The cautionary tale with Orioles prospects

July 25, 2012 | Mark Brown

The Orioles seem to get at least a token mention as being on the periphery of talks for nearly every player that’s been known to be available on the midseason trade market. What’s really going on? No one can answer for the bizarrely-successful (thus far) plans of Dan Duquette except for Duquette himself.

One thing that everyone who covers the team and baseball generally seems to agree on is that top prospects Dylan Bundy and Manny Machado are virtually untouchable on the trade market. Teams are asking and the Orioles are not giving signs that there is any player for whom they’d move those guys. That’s a good thing. Nobody should want to see the promise of either Bundy or Machado traded away for a rental in a desperate all-in gamble for one of the wild card spots.

There’s reason to be excited for Bundy and Machado. Their status as top prospects is echoed not only by the team-friendly media but by independent evaluators such as ESPN’s Keith Law and Kevin Goldstein of Baseball Prospectus. All agree they are studs.

With that in mind, it’s important to remember that there are no sure things in the prospect world. There are a variety of reasons why prospects never reach their projections. Maybe injuries get involved. Maybe there are players who just don’t have the mental makeup for professional baseball. There could be attitude problems or even just someone with a “projectable frame” that never quite fills out.

One axiom occasionally uttered in some corners of the prospect world underscores the nihilism: TINSTAAPP. That is: there is no such thing as a pitching prospect. Of course, this is not true, strictly speaking. The truth contained in it, however, is that all that stands between a young pitcher and a blown-out elbow or a torn labrum in his shoulder is… what? There are ideas about healthy mechanics, conditioning and the like, but nobody really knows. Sometimes a guy is rolling along just fine, and then there’s a pop, and a team’s multi-million dollar investment goes up in smoke.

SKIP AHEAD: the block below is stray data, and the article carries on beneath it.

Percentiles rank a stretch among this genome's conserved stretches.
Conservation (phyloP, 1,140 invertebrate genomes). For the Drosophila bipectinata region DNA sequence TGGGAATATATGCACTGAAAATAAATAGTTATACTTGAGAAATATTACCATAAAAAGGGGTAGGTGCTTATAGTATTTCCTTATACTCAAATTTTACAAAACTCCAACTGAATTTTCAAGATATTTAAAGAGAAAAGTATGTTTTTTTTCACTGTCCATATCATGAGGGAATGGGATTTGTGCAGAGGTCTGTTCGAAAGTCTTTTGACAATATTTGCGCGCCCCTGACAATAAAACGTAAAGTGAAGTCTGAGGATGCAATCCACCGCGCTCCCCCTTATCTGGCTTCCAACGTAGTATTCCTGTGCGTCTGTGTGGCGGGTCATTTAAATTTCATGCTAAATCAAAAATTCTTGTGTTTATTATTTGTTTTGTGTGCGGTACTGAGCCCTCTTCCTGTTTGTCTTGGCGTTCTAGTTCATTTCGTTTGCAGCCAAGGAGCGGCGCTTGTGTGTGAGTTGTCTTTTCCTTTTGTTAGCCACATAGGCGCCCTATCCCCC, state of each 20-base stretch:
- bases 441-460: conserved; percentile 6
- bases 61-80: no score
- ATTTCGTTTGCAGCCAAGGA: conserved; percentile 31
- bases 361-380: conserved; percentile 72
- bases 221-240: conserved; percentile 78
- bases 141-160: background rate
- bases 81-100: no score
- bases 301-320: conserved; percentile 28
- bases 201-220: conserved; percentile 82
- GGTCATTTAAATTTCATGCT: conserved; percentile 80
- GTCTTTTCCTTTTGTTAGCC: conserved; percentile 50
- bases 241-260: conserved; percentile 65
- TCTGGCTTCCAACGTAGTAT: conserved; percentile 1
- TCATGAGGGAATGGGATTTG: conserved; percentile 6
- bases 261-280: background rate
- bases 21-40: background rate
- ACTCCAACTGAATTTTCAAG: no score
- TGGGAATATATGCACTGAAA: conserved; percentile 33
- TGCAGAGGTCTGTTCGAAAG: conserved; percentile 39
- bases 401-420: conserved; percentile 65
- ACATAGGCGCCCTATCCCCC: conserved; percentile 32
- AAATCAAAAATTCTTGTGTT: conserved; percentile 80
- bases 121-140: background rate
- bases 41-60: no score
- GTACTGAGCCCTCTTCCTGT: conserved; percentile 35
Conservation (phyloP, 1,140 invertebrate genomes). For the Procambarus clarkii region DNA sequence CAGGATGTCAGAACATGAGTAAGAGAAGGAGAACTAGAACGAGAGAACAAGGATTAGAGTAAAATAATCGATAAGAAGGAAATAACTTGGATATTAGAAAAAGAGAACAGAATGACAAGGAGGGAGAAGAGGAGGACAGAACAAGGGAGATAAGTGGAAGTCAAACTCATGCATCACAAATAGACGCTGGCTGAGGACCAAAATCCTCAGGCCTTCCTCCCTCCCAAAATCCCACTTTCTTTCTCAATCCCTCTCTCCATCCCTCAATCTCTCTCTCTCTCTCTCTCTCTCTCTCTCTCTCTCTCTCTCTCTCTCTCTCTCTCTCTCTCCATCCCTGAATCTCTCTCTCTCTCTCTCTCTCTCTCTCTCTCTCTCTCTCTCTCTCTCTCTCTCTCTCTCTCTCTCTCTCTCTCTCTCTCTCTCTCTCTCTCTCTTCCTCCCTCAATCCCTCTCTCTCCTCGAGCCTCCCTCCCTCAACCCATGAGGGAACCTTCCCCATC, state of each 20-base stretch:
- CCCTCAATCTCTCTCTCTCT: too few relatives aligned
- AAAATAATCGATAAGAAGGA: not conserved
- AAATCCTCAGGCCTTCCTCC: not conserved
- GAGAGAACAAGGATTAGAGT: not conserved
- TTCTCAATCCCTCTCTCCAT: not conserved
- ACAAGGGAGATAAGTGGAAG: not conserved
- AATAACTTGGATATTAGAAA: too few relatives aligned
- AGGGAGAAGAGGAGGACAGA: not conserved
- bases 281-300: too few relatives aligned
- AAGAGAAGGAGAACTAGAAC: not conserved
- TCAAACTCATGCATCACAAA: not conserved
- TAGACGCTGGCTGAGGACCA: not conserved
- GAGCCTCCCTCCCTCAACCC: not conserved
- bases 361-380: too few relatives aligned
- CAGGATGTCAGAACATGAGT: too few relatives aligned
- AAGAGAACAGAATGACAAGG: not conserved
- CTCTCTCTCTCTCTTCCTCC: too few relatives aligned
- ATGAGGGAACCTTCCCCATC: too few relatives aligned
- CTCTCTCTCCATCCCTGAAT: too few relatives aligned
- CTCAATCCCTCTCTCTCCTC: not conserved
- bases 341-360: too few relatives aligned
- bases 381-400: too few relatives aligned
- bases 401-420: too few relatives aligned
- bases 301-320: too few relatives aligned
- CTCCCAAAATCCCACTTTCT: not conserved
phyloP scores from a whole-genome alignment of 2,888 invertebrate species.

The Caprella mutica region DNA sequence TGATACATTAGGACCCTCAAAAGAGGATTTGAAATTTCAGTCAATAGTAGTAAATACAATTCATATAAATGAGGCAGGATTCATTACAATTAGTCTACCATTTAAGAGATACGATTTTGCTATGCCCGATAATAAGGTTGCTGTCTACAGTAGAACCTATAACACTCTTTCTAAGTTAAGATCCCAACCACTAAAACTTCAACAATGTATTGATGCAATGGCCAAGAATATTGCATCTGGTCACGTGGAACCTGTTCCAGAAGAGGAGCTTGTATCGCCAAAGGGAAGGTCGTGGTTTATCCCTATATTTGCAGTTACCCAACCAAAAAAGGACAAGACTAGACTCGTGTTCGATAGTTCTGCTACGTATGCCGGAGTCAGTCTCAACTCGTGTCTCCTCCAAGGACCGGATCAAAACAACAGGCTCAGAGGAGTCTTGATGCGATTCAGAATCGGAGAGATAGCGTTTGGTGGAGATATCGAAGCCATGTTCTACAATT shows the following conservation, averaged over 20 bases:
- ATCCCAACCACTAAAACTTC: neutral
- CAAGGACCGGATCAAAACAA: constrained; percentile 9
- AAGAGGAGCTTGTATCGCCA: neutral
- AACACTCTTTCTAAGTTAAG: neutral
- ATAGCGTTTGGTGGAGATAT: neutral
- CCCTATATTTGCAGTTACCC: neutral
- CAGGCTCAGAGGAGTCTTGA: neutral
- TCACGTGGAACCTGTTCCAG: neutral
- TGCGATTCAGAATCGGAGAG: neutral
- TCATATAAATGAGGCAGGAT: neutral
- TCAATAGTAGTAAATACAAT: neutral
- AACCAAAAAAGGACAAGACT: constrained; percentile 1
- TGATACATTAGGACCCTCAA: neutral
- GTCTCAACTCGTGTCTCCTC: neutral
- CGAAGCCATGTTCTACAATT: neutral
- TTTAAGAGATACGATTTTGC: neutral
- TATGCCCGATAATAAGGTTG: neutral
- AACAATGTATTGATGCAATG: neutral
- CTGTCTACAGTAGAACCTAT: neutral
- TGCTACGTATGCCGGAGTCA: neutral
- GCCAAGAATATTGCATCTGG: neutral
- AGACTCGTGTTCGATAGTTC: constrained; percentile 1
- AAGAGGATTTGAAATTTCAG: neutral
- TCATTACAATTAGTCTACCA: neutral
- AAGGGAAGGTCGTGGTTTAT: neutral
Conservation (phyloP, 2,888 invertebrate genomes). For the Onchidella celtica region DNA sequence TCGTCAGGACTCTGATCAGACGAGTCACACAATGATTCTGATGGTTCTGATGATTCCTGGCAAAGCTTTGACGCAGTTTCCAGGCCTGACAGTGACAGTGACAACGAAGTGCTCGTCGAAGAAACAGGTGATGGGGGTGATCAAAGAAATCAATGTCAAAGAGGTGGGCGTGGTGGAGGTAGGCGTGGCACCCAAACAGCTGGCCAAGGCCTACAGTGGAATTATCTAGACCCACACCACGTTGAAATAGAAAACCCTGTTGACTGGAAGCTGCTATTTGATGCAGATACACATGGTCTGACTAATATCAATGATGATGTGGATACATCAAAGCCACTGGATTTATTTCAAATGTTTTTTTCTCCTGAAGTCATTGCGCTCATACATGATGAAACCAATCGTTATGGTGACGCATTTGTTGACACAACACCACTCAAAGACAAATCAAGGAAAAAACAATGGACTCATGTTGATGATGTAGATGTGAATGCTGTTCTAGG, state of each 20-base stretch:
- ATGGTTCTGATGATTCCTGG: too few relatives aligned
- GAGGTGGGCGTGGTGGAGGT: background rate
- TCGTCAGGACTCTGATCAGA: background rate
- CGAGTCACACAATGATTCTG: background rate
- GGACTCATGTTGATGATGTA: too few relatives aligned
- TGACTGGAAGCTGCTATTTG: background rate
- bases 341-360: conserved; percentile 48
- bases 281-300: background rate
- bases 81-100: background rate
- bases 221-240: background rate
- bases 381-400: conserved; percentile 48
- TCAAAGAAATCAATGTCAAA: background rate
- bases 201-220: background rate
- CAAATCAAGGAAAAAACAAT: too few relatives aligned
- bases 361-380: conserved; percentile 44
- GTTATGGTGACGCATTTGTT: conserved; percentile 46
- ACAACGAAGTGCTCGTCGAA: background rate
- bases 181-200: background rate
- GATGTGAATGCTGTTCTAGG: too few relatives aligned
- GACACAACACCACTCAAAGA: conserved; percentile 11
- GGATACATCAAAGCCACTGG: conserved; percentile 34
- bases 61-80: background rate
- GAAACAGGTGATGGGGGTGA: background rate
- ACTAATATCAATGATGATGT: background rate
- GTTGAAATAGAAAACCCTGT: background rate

Another thing is that some people aren’t as good as you thought – or you can’t develop them in the way that you thought you could. This will, we certainly hope, not be a problem with players like Bundy and Machado, but we don’t have to look very far back in the past to see a cautionary tale about relying entirely on the farm system to build up the major league team.

It wasn’t so long ago that Baseball America, the organization that publishes prospect handbooks every year, was projecting that the Orioles’ 2012 infield would consist of Billy Rowell (3B), Luis Hernandez (SS), Brian Roberts (2B) and Brandon Snyder (1B).

Another whopper is the projected 2012 rotation in the article: Chris Tillman (no. 1!), Brian Matusz, Jake Arrieta, Jeremy Guthrie, and Radhames Liz. If you’re lucky, you’ve already forgotten Liz. The rest of us can remember the one great game of his career, against the Twins in September 2008, and a whole heck of a lot of painful outings. 

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